Blencowe Families’ Association Newsletter Vol. 23 No. 2 May 2008

Using old newspapers to learn about the life and times of our early family members.

Marilyn Astle located the following article in the online Penny Illustrated newspaper published on 14 December 1861 where Anglo/ America relations are discussed with reference to Robert Willis Blencowe M.P. for Lewes. Robrt Willis Blencowe

Firstly, Robert Willis Blencowe II (1791-1874) M.P. was the great, great grandson of Sir John and Lady Ann Blencowe and is of the Chailey branch of the family. He was educated at Eton and Oriel College, Oxford, where he read classics. Robert was the owner of an extensive estate and Magistrate for Lewes for many years. He was the founder of the Sussex Agricultural Society and was regarded as “the father of the 4th Sussex Yeomanry”. He took a leading role in many local enterprises and events. The following gives an insight to the issues of his day.


At the dinner which followed the Lewes Fat Stock Show, on Tuesday, the Earl of Chichester presided, his immediate supporters being the Hon. H. Brand, M.P., the whipper-in of the Government, and Mr Blencowe, M.P., the other member for Lewes.  

The health of the borough members having been proposed, Mr Brand said he had that morning read in a newspaper a speech of a Member of Parliament (Mr Williams), who, the night before, delivered an able address, full of statistical details of great interest, in of the course of which he was continually interrupted by cries of “How about America?” Well that was the question, “Is there to be a war with America?” Well, who could answer such a question as that? But that question was not to be answered by England, but by America. And if anyone would tell him whether the American Government, in their councils, were guided by passion or by reason, he would then be able to say whether there would be war or peace. If the councils of the American Government were guided by reason, we should have peace; if these councils were guided by passion, we should have war. Of this he was quite sure, that England regarded with the most friendly feeling the people of the United States. They looked at the civil war between the States themselves as a great calamity. They would look upon war between England and America as a greater calamity. But the greatest calamity of all would be national dishonour. That England could not submit to. Peace was the greatest blessing on earth, and we ought to make great sacrifices for it: but forbearance had its limits. Peace, although a great blessing, may be bought too dear. He had had much intercourse with Americans. They had friendly feelings towards England as England had towards America. But, unfortunately, there was a small section in America of noisy and excited politicians, who, having nothing to lose, might wish to involve the two countries in a war. Heaven grant that they might not have the upper hand! Heaven grant that peace might be maintained between these two great nations!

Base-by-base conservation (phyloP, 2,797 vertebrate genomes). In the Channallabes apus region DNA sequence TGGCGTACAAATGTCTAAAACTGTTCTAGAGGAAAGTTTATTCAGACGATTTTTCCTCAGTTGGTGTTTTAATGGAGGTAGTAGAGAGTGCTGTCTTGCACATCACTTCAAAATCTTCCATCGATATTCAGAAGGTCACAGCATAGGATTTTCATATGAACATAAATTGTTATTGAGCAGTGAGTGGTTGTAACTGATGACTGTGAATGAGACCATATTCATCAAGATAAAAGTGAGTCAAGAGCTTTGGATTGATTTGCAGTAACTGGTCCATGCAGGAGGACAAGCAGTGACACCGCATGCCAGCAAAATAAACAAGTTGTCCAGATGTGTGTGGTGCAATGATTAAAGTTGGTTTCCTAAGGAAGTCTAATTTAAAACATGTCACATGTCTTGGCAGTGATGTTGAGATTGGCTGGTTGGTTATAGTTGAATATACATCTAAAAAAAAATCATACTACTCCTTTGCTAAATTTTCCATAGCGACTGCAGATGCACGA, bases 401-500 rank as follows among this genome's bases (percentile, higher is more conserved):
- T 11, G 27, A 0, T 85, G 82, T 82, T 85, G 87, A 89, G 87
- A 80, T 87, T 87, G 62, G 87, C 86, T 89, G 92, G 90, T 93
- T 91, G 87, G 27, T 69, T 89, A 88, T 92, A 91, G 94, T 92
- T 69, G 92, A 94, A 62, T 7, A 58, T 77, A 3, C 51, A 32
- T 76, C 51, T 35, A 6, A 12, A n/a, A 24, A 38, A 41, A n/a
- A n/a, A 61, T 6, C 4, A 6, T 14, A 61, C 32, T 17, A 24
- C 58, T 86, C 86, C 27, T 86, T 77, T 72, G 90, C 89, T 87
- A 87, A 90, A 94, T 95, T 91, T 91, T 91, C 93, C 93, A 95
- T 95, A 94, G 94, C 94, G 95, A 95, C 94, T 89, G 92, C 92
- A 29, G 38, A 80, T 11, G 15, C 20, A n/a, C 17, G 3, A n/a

Mr Blencowe coincided in the expressions of Mr. Brand with regard to the American question.  

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updated: 31 October 2008